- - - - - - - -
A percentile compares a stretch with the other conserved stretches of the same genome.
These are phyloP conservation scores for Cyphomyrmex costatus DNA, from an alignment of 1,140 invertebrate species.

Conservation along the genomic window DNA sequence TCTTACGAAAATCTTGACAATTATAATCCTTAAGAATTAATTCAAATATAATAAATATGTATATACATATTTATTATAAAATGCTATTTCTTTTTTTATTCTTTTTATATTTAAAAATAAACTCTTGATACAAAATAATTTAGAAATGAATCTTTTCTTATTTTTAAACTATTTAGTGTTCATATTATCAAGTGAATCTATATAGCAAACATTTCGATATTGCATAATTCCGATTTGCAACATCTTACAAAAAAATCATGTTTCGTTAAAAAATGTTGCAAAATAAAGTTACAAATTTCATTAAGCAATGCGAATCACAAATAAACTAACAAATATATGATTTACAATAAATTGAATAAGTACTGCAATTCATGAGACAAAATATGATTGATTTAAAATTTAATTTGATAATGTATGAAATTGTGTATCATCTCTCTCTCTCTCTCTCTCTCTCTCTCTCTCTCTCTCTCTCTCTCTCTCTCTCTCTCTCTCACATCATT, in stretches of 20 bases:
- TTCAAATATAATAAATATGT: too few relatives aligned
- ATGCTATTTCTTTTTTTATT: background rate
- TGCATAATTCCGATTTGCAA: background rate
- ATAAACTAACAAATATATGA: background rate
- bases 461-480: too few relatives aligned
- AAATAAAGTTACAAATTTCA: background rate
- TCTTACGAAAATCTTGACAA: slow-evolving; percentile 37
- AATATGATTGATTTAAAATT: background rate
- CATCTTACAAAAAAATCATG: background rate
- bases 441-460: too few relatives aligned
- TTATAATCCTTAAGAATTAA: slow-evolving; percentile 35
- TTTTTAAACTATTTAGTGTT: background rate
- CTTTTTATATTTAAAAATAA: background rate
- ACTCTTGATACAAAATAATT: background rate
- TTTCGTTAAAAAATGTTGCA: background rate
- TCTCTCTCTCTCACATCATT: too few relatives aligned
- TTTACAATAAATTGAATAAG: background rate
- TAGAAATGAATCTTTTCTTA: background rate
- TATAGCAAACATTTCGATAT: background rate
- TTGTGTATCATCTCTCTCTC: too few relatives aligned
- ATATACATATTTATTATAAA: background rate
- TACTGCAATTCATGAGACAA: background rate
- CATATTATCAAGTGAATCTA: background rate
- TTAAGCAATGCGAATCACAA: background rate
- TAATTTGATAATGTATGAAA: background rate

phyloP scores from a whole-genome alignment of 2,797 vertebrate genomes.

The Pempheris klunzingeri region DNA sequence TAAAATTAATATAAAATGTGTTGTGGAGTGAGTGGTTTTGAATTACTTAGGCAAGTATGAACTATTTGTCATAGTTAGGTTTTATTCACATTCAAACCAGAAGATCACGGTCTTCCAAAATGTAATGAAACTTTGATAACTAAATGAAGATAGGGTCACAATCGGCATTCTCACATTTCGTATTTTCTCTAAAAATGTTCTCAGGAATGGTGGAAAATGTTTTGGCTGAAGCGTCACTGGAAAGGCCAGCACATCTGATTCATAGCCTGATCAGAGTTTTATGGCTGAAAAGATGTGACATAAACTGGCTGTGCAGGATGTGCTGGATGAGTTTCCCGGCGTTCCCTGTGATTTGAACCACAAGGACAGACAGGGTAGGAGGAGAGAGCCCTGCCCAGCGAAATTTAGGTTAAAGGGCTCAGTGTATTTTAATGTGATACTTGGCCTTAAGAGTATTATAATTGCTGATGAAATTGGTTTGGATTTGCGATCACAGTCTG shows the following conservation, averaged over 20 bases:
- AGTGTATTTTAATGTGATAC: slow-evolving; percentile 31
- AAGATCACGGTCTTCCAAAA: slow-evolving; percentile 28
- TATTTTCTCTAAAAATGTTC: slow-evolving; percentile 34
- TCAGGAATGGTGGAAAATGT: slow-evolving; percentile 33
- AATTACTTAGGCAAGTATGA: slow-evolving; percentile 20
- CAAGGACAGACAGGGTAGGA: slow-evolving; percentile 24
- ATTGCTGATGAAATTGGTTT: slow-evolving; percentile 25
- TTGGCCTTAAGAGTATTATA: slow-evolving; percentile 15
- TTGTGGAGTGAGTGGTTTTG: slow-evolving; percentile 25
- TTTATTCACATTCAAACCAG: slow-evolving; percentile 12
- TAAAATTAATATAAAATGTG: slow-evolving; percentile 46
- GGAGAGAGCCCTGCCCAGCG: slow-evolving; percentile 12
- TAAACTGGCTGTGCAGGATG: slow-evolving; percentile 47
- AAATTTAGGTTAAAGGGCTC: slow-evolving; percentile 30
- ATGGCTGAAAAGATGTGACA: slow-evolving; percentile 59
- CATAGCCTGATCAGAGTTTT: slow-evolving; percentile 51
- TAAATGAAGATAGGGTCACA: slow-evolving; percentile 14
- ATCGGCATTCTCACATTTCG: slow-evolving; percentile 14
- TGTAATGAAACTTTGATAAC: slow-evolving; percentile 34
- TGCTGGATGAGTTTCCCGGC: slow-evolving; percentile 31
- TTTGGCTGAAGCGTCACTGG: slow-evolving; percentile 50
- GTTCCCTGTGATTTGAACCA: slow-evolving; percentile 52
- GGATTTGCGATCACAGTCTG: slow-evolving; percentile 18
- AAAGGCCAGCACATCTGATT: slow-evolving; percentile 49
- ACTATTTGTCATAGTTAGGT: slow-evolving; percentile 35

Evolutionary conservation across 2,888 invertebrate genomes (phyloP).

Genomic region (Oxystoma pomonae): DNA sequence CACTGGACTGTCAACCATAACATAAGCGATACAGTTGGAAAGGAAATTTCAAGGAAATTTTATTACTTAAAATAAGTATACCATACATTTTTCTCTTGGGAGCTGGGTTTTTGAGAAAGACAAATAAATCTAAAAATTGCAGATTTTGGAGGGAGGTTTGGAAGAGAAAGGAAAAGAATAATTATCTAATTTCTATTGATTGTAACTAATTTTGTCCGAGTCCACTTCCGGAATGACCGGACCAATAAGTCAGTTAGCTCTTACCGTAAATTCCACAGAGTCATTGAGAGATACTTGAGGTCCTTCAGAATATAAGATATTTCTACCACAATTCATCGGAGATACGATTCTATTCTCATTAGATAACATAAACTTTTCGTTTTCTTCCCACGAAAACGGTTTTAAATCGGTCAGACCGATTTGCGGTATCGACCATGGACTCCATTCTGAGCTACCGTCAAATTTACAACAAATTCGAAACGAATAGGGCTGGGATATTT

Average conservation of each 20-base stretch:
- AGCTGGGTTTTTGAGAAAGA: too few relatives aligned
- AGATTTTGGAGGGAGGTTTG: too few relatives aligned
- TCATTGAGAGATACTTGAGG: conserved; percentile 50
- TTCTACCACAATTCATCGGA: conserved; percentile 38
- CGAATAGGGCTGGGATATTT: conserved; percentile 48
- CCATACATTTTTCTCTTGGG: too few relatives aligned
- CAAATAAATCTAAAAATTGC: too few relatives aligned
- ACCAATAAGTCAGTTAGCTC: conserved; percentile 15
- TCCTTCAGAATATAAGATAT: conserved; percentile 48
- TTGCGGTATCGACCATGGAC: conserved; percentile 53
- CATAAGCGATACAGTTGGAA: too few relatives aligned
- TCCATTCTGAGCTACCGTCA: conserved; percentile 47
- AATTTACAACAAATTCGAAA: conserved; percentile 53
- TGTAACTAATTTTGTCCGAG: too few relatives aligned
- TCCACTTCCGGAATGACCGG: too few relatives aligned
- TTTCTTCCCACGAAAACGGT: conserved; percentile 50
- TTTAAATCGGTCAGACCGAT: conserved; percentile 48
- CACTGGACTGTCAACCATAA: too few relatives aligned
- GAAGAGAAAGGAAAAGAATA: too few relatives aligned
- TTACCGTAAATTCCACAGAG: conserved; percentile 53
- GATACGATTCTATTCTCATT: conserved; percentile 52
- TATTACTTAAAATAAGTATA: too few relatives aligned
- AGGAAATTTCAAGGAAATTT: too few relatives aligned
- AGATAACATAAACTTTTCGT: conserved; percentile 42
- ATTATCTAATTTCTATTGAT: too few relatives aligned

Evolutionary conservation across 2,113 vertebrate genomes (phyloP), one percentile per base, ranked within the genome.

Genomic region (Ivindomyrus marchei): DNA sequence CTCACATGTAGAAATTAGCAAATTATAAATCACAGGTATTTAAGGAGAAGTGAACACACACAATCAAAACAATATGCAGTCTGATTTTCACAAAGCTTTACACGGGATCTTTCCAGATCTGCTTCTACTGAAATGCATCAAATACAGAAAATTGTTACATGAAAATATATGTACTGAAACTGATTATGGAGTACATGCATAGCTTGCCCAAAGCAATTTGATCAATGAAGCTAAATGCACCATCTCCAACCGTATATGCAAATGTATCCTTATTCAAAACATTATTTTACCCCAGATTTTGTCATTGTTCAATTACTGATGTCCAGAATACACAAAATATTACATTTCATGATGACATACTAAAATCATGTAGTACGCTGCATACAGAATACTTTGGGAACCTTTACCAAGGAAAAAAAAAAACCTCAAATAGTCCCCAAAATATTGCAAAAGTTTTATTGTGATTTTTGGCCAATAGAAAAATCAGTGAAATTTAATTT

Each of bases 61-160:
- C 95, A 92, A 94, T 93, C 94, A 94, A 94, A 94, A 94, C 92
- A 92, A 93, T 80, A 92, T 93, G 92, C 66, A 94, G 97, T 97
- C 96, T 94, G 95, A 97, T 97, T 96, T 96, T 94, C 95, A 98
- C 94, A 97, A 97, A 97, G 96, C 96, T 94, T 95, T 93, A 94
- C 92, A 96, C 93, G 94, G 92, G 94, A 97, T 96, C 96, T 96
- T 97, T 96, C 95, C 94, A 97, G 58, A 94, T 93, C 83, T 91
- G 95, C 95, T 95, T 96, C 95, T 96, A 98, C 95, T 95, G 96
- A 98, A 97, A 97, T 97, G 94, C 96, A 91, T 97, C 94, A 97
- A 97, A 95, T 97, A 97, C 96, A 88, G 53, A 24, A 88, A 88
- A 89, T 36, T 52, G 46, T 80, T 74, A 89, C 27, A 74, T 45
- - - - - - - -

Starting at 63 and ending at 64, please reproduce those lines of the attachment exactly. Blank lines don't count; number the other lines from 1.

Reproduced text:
- CGAATAGGGCTGGGATATTT: conserved; percentile 48
- CCATACATTTTTCTCTTGGG: too few relatives aligned